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Discussion in 'Type 3c (Pancreatic) Diabetes' started by Mary_Briggs, May 4, 2016.

  1. Mary_Briggs

    Mary_Briggs Type 2 · Member

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    I have diabetes because I had pancreatitis ,does that mean I have pancreatic diabetes,I didn't know about this.
  2. Arab Horse

    Arab Horse Type 2 · Well-Known Member

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  3. Shar67

    Shar67 · Guest

    Hi @Mary_Briggs
    Welcome to the site, type 3c is diagnosed when both alpha and beta cells are destroyed. You would be on insulin as generally you are treated like type 1
    Doctors usually do a blood test and scans to diagnose
    following a low carb high fat diet isn't recommended if you have chronic pancreatitis but certainly worth trying to find middle ground

    Info for new members

    Hello and welcome to the forum Here is the information we give to new members, regardless if you are diagnosed as diabetic, pre-diabetic or not. I hope this will be useful. Ask as many questions as you want and someone will be able to help.


    Diabetes is the general term to describe people who have blood that is sweeter than normal. A number of different types of diabetes exist.

    A diagnosis of diabetes tends to be a big shock for most of us. It’s far from the end of the world though and on this forum you’ll find over 150,000 people who are demonstrating this.

    On the forum we have found that with the number of new people being diagnosed with diabetes each day, sometimes the NHS is not being able to give all the advice it would perhaps like to deliver - particularly with regards to people with type 2 diabetes.

    The role of carbohydrate

    Carbohydrates are a factor in diabetes because they ultimately break down into sugar (glucose) within our blood. We then need enough insulin to either convert the blood sugar into energy for our body, or to store the blood sugar as body fat.

    If the amount of carbohydrate we take in is more than our body’s own (or injected) insulin can cope with, then our blood sugar will rise.

    The bad news

    Research indicates that raised blood sugar levels over a period of years can lead to organ damage, commonly referred to as diabetic complications.

    The good news

    People on the forum here have shown that there is plenty of opportunity to keep blood sugar levels from going too high. It’s a daily task but it’s within our reach and it’s well worth the effort.

    Controlling your carbs

    The info below is primarily aimed at people with type 2 diabetes, however, it may also be of benefit for other types of diabetes as well.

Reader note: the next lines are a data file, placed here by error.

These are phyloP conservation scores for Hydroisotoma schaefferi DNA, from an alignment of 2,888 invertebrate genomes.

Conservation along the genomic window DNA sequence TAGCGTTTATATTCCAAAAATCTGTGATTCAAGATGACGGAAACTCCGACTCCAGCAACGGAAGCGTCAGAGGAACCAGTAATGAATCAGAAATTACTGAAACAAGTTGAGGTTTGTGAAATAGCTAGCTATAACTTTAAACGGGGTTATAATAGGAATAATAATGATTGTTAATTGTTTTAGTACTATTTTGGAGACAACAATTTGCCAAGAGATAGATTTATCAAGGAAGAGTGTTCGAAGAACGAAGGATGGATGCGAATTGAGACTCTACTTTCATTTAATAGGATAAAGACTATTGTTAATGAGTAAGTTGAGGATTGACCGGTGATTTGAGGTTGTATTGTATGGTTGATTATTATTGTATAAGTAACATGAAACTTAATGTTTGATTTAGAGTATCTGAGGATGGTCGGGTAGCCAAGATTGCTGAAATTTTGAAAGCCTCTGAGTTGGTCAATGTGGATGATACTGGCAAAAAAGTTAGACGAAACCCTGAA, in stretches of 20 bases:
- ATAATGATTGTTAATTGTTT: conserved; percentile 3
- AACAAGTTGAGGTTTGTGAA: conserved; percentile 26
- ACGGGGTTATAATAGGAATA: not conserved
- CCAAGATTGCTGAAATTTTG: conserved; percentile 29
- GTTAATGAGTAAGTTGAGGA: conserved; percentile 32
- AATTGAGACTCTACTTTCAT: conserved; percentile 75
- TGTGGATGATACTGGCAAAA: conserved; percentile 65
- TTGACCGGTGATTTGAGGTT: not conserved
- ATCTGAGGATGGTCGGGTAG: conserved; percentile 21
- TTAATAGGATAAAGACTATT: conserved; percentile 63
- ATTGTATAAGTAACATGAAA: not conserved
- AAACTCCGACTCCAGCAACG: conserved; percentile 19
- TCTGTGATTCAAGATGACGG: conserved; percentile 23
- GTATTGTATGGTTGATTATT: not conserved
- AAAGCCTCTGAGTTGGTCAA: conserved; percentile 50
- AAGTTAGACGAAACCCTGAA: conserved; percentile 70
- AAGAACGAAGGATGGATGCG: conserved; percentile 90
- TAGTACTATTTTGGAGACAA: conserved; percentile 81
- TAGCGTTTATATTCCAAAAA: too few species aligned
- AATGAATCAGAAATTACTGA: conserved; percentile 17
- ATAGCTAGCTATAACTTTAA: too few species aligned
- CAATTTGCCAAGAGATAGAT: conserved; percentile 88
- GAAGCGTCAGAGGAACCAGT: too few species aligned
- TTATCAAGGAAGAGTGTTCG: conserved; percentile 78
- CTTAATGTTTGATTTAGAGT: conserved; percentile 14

There are two approaches to controlling your carbs:

    • Reduce your carbohydrate intake
    • Choose ‘better’ carbohydrates

    Reduce your carbohydrates

    A large number of people on this forum have chosen to reduce the amount of carbohydrates they eat as they have found this to be an effective way of improving (lowering) their blood sugar levels.

    The carbohydrates which tend to have the most pronounced effect on blood sugar levels tend to be starchy carbohydrates such as rice, pasta, bread, potatoes and similar root vegetables, flour based products (pastry, cakes, biscuits, battered food etc) and certain fruits.

    Choosing better carbohydrates

    Another option is to replace ‘white carbohydrates’ (such as white bread, white rice, white flour etc) with whole grain varieties. The idea behind having whole grain varieties is that the carbohydrates get broken down slower than the white varieties –and these are said to have a lower glycaemic index.

    The low glycaemic index diet is often favoured by healthcare professionals but some people with diabetes find that low GI does not help their blood sugar enough and may wish to cut out these foods altogether.

    Read more on carbohydrates and diabetes

    http://www.diabetes.co.uk/low carb program

    Eating what works for you

    Different people respond differently to different types of food. What works for one person may not work so well for another. The best way to see which foods are working for you is to test your blood sugar with a glucose meter.

    To be able to see what effect a particular type of food or meal has on your blood sugar is to do a test before the meal and then test after the meal. A test 2 hours after the meal gives a good idea of how your body has reacted to the meal.

    The blood sugar ranges recommended by NICE are as follows:

    Blood glucose ranges for type 2 diabetes
    • Before meals: 4 to 7 mmol/l
    • 2 hours after meals: under 8.5 mmol/l